August 28, 2022
Oh just throw some newspapers or burlap over the garden bed for the winter. That’s one approach, and it might keep the weeds down.
On the other hand, you can think of your relationship to your garden bed as reciprocal, much like you might think of land in general. Your summer crops, in order to grow, took nutrients from the soil. Then you harvested most or all of that crop. And for plant pathogen protection, you even did your best to dig out the roots of Brassica and Nightshade plants.
“Hey!”, says the soil, “I fed you, now you need to feed me!”
Cover crops feed the soil and dole out other services as well. They improve soil texture by keeping microbes happy and active, their roots drill holes which decreases compaction, and these plants slow nutrient leaching (by-product of our rainy winter weather). Also, in the spring when you chop them up and incorporate them in your soil, they provide a reservoir of nitrogen and other important plant nutrients.
What does it take for the winter cover crop to succeed? Timing. We usually aim to get cover crop seeded by September 15, in order to be sure the plants will germinate and have some growth before winter.
Gardeners have their favorite cover crops. Many like to plant a combination of grasses (best for weed suppression) and legumes. One of three Fact Sheets from WSU, Cover Crops for Home Gardens West of the Cascades, states that cereal rye is one of the most common winter cover crops. The fact sheet has a chart of planting dates for the various crops, and also discusses summer cover crops.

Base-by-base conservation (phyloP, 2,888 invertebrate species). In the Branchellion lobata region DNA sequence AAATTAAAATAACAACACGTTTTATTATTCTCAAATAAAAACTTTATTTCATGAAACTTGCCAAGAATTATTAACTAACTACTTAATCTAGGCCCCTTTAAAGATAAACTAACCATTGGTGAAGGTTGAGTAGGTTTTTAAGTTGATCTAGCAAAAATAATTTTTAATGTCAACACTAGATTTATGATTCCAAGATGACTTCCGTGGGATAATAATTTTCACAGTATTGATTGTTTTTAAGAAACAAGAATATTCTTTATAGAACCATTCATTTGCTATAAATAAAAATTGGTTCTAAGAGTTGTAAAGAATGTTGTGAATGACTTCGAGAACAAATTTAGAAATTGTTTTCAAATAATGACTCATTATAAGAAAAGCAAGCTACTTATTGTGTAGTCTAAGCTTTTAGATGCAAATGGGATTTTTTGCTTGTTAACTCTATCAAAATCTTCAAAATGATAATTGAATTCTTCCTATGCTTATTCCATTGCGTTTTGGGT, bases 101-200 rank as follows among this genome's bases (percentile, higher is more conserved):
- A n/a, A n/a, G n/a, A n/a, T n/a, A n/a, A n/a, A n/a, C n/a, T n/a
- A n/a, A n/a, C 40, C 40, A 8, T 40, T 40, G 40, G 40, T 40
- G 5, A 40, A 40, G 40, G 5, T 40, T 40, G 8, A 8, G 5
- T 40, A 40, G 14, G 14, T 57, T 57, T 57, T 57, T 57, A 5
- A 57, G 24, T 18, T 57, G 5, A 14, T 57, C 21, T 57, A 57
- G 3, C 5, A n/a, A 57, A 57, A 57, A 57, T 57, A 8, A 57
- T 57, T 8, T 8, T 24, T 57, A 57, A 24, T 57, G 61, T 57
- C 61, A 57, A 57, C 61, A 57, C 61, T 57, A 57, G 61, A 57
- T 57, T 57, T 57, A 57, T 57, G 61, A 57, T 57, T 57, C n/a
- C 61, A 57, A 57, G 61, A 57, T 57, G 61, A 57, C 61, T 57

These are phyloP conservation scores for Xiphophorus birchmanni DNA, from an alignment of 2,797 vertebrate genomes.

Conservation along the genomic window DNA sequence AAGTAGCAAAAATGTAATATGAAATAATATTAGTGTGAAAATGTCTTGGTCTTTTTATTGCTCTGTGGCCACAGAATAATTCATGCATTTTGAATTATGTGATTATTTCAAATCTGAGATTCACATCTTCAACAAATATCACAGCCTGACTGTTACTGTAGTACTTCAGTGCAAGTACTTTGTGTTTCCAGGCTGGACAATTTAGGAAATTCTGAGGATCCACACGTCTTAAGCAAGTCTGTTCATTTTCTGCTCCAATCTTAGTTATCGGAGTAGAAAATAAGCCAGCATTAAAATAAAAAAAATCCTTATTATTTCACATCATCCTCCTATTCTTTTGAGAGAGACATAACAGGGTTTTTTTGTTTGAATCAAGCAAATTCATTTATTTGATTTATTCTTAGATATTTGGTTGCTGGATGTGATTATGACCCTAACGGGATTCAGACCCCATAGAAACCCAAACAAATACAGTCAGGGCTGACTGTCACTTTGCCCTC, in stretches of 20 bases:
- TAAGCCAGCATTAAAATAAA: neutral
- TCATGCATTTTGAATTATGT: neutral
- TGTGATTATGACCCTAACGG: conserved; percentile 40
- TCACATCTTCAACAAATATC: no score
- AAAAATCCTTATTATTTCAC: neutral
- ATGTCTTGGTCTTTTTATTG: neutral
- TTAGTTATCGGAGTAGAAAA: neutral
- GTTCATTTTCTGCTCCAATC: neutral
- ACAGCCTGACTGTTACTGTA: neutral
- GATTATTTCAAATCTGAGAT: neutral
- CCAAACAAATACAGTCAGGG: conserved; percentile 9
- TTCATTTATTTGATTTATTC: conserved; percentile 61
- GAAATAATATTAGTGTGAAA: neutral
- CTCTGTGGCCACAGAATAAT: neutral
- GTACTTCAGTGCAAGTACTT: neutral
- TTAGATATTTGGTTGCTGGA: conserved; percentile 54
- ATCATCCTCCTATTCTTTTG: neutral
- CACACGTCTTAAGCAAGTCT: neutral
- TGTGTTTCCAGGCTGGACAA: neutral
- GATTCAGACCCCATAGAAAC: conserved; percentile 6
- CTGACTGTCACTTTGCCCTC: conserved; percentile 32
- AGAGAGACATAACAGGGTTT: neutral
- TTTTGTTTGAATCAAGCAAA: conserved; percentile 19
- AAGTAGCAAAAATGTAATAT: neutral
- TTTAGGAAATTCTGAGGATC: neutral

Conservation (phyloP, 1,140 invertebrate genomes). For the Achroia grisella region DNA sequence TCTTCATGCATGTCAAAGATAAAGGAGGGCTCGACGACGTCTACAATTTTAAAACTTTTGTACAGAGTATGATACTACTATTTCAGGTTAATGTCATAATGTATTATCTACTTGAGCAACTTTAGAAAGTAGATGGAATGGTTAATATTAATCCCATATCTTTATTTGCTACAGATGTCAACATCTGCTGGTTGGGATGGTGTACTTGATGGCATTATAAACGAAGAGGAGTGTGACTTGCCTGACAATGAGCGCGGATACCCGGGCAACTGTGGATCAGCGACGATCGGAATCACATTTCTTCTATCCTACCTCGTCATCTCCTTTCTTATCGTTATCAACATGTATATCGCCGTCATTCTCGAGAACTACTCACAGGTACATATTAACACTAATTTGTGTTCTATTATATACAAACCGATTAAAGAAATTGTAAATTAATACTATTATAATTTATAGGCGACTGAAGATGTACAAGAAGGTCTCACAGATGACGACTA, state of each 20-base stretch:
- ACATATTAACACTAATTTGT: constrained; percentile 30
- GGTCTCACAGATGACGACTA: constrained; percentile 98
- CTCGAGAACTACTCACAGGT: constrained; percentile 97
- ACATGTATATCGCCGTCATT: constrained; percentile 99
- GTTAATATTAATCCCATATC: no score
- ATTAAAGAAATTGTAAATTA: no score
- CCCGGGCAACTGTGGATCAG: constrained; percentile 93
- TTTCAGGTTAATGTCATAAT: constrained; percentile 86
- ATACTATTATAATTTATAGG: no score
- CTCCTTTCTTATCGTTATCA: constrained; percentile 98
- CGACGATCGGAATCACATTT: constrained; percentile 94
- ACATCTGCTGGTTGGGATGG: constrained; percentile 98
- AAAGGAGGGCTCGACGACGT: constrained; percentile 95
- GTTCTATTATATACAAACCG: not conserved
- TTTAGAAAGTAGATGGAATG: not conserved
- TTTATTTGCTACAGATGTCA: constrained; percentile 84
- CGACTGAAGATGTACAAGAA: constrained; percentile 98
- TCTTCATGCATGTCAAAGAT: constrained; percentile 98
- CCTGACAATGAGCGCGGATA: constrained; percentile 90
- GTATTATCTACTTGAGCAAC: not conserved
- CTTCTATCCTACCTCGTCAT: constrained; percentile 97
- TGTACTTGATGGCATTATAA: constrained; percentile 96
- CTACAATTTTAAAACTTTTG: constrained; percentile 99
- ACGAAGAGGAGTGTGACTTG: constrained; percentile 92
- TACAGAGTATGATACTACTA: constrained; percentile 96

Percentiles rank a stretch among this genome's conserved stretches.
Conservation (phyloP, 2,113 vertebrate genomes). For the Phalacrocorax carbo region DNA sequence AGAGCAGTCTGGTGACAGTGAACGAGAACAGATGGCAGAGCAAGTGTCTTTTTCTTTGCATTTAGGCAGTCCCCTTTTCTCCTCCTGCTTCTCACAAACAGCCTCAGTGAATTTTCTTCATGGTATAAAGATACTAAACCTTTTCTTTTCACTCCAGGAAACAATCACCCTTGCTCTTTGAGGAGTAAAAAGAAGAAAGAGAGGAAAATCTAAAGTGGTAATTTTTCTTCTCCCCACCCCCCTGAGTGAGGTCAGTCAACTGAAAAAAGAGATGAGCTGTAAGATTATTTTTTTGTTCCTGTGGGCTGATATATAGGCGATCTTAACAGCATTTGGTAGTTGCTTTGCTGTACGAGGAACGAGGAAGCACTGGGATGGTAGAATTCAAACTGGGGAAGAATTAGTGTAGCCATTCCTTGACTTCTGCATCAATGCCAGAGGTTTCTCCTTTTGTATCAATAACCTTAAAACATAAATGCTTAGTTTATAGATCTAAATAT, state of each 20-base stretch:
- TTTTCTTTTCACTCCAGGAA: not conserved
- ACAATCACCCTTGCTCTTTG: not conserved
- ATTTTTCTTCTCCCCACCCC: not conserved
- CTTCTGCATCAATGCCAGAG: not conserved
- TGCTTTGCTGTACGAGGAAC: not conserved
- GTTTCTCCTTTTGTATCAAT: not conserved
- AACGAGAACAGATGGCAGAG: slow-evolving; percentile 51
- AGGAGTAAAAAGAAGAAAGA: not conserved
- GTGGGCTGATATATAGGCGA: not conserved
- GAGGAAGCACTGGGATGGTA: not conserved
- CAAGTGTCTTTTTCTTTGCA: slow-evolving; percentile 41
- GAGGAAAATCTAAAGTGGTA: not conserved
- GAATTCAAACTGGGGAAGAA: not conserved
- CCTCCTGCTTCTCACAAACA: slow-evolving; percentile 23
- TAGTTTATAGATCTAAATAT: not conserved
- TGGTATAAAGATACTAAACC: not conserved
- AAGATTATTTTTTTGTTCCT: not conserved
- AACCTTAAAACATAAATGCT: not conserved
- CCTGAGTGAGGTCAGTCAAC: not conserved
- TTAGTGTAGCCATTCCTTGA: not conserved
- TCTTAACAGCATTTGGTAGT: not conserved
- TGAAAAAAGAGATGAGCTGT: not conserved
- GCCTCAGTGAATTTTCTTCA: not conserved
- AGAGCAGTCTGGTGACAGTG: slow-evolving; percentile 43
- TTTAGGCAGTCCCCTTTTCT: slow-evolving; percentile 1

One year I grew rye and vetch. Check out the biomass. (My niece is 5’10”.) Overkill! In the spring, I shear my cover crop an inch or two at a time, until I have reached soil level. I think this is easier than chopping to the ground and then trying to chop this green manure that is lying on top of the soil. Plus, your good shears stay free of gritty soil!
“But,” you say, “I will still be harvesting mid-September!” No problem. Just plant the cover crop seed anyway. It will take some time to germinate and start growing. Or, plant seed around crops still being harvested or overwintering.
In the spring, we chop the crop well before it goes to seed. The earlier you incorporate it into your bed the faster it will decompose, because it’s “hot”. (Similarly, the grass mowed early in the spring has more nitrogen than grass mowed later in the summer.)
The USDA website has a very impressive cover crop selection tool for the Northwest. Warning, you will need to use Microsoft Access to use the tool.
Also, here’s a link to a bit more information from the book, Sustainable Horticulture: Today and Tomorrow,
R. Poincelot, 2004, p. 372-377
Volunteers, please know that both Sue and I have assorted cover crop seeds to share.